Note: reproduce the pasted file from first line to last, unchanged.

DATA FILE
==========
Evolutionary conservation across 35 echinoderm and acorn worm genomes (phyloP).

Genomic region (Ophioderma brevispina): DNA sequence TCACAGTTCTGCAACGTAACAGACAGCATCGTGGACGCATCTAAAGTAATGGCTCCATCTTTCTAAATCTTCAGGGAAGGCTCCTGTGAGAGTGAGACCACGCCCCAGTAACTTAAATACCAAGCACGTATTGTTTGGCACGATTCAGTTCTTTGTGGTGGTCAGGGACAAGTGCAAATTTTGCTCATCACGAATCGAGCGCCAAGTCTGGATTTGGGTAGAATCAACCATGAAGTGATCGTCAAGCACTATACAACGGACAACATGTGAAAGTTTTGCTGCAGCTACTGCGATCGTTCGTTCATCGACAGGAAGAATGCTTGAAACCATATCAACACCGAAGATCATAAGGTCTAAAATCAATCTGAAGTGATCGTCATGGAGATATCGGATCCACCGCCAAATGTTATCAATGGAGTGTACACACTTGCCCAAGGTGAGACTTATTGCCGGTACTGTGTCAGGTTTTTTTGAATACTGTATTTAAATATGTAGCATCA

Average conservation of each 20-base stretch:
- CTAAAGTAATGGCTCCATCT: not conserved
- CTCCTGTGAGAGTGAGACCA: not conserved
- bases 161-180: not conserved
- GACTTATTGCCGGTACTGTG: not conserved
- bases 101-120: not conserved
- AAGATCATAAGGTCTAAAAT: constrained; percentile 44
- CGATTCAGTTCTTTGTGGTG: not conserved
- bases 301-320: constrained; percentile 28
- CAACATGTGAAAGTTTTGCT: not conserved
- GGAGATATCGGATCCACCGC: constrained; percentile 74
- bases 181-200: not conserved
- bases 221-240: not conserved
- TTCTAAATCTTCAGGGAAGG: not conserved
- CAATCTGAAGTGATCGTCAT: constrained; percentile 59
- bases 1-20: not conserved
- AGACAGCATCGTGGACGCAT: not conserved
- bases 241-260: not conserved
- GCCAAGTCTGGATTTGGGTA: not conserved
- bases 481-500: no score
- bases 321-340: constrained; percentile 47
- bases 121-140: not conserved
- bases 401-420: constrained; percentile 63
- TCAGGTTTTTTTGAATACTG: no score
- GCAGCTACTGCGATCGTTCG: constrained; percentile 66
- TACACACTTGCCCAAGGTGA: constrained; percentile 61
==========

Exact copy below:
Evolutionary conservation across 35 echinoderm and acorn worm genomes (phyloP).

Genomic region (Ophioderma brevispina): DNA sequence TCACAGTTCTGCAACGTAACAGACAGCATCGTGGACGCATCTAAAGTAATGGCTCCATCTTTCTAAATCTTCAGGGAAGGCTCCTGTGAGAGTGAGACCACGCCCCAGTAACTTAAATACCAAGCACGTATTGTTTGGCACGATTCAGTTCTTTGTGGTGGTCAGGGACAAGTGCAAATTTTGCTCATCACGAATCGAGCGCCAAGTCTGGATTTGGGTAGAATCAACCATGAAGTGATCGTCAAGCACTATACAACGGACAACATGTGAAAGTTTTGCTGCAGCTACTGCGATCGTTCGTTCATCGACAGGAAGAATGCTTGAAACCATATCAACACCGAAGATCATAAGGTCTAAAATCAATCTGAAGTGATCGTCATGGAGATATCGGATCCACCGCCAAATGTTATCAATGGAGTGTACACACTTGCCCAAGGTGAGACTTATTGCCGGTACTGTGTCAGGTTTTTTTGAATACTGTATTTAAATATGTAGCATCA

Average conservation of each 20-base stretch:
- CTAAAGTAATGGCTCCATCT: not conserved
- CTCCTGTGAGAGTGAGACCA: not conserved
- bases 161-180: not conserved
- GACTTATTGCCGGTACTGTG: not conserved
- bases 101-120: not conserved
- AAGATCATAAGGTCTAAAAT: constrained; percentile 44
- CGATTCAGTTCTTTGTGGTG: not conserved
- bases 301-320: constrained; percentile 28
- CAACATGTGAAAGTTTTGCT: not conserved
- GGAGATATCGGATCCACCGC: constrained; percentile 74
- bases 181-200: not conserved
- bases 221-240: not conserved
- TTCTAAATCTTCAGGGAAGG: not conserved
- CAATCTGAAGTGATCGTCAT: constrained; percentile 59
- bases 1-20: not conserved
- AGACAGCATCGTGGACGCAT: not conserved
- bases 241-260: not conserved
- GCCAAGTCTGGATTTGGGTA: not conserved
- bases 481-500: no score
- bases 321-340: constrained; percentile 47
- bases 121-140: not conserved
- bases 401-420: constrained; percentile 63
- TCAGGTTTTTTTGAATACTG: no score
- GCAGCTACTGCGATCGTTCG: constrained; percentile 66
- TACACACTTGCCCAAGGTGA: constrained; percentile 61